Q.: Is there a published thickness tolerance for residential driveways? I'm a concrete consultant, and one of my clients is a homeowner who had a concrete driveway built. The contract specified a 5-inch thickness. After the concrete had cured, the owner cored it and found that the thickness was only 3 1/2 inches. When the contractor was told this, his only response was that the driveway would perform well even though it wasn't 5 inches thick.
A.: Surprisingly, we couldn't find a thickness tolerance for residential driveways or even for pavements in Standard Specifications for Tolerances for Concrete Construction and Materials (ACI 117-90). The thickness tolerance for concrete slabs in section 4.4.1 of that document is +3/8 and -1/4 inch, but it applies only to cast-in-place concrete buildings. Section 12, "Pavements and Sidewalks," gives only tolerances for lateral alignment of dowels and for level alignment.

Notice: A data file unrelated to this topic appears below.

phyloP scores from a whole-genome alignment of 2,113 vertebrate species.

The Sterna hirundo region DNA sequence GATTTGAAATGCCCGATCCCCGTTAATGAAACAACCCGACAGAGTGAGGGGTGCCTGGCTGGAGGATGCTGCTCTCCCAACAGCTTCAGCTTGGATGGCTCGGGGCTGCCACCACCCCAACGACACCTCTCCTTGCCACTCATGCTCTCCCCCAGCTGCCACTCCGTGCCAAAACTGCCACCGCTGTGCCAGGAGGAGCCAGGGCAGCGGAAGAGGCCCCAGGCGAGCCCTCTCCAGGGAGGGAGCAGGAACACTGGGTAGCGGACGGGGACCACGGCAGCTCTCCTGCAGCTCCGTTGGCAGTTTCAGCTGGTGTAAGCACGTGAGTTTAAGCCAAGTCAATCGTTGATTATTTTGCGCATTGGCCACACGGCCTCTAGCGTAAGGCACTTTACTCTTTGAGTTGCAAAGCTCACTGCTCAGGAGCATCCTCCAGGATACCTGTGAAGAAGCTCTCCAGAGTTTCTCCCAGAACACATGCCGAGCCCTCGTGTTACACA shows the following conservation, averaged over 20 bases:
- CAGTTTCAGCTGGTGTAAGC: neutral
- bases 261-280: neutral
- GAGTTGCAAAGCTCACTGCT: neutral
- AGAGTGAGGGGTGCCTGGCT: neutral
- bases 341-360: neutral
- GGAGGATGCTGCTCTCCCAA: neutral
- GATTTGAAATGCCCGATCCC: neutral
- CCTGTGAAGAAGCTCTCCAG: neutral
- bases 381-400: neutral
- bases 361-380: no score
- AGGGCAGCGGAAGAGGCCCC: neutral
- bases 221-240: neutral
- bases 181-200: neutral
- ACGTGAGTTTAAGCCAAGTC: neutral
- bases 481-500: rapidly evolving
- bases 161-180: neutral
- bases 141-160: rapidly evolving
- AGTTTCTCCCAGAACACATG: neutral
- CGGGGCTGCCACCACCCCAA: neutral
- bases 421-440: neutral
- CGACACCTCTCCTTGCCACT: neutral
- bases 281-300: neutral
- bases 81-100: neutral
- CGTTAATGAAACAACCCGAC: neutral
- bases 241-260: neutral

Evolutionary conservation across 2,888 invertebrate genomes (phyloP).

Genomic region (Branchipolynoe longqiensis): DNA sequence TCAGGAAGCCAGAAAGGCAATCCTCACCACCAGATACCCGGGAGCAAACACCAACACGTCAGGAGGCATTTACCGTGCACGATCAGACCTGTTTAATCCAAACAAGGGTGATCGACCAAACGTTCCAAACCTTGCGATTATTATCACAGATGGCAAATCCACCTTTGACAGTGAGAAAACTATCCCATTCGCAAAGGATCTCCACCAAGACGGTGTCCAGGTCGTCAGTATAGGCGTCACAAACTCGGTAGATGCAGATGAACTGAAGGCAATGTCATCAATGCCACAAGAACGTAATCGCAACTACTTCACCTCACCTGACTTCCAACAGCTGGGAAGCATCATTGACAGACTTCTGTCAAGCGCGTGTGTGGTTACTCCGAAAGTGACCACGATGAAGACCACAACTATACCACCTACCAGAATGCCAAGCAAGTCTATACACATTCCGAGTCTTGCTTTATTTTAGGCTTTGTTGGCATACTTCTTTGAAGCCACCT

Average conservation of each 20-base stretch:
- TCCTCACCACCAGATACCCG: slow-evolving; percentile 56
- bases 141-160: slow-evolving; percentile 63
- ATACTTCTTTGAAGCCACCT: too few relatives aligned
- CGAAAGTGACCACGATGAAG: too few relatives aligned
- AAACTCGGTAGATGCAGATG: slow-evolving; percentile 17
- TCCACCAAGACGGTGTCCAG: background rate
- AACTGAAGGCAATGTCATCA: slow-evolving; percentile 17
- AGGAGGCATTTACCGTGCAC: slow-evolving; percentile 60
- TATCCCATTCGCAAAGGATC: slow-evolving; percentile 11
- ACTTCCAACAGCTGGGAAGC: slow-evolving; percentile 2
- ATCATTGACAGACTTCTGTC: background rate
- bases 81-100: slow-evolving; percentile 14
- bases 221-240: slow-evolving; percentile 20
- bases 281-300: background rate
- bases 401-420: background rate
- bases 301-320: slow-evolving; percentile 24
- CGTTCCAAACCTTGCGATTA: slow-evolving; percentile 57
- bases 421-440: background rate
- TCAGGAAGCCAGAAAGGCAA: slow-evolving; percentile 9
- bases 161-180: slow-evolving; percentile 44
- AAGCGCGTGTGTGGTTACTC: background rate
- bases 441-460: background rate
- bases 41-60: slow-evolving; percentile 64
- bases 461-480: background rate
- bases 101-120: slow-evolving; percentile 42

We also found no reference to thickness tolerances in Guide for Design and Construction of Concrete Parking Lots (ACI 330R-92). But section 5.4 cautions that proper elevation control is critical because insufficient thickness due to poor grade control can be a serious deficiency.
State and local highway agencies generally publish thickness tolerances in their standard specifications. It's highly unlikely that any of these specs would permit a 1 1/2-inch tolerance in a 5-inch-thick pavement (see Problem Clinic, Concrete Construction, January 1997, pp. 66-67).